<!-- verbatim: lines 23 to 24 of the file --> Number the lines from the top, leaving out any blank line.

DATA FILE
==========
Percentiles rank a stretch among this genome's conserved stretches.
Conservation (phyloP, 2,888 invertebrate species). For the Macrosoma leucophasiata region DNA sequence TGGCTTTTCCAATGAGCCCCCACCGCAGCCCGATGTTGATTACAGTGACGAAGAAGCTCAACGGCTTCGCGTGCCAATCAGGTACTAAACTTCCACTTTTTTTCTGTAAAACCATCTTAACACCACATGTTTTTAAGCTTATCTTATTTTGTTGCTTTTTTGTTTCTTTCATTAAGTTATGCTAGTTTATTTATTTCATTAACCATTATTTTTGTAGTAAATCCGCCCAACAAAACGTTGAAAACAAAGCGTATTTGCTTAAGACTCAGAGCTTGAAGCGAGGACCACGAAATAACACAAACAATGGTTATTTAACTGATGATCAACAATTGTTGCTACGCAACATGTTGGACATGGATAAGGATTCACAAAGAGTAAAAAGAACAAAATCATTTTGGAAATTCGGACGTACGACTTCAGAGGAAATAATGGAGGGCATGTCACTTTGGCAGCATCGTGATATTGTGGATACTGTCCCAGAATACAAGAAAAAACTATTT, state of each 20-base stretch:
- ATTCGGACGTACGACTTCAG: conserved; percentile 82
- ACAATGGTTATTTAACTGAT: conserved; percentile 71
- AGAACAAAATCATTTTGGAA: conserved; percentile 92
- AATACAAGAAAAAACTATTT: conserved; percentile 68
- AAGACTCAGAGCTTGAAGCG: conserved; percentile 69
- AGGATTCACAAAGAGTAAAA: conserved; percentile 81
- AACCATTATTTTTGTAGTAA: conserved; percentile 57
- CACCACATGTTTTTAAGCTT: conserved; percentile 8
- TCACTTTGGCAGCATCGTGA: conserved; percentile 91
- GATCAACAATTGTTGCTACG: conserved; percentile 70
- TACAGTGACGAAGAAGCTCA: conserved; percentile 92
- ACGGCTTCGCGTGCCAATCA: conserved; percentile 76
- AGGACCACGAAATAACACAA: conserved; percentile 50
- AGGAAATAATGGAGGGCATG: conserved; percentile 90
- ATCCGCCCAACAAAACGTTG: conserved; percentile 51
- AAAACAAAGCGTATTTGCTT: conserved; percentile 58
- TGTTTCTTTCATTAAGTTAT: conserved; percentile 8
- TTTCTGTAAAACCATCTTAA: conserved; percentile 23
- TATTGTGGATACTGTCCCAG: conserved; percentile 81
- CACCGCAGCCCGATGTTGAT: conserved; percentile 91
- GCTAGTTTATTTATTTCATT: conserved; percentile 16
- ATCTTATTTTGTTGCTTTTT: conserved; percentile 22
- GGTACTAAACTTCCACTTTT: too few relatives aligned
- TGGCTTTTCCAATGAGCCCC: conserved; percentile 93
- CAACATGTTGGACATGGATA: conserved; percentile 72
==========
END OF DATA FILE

- GCTAGTTTATTTATTTCATT: conserved; percentile 16
- ATCTTATTTTGTTGCTTTTT: conserved; percentile 22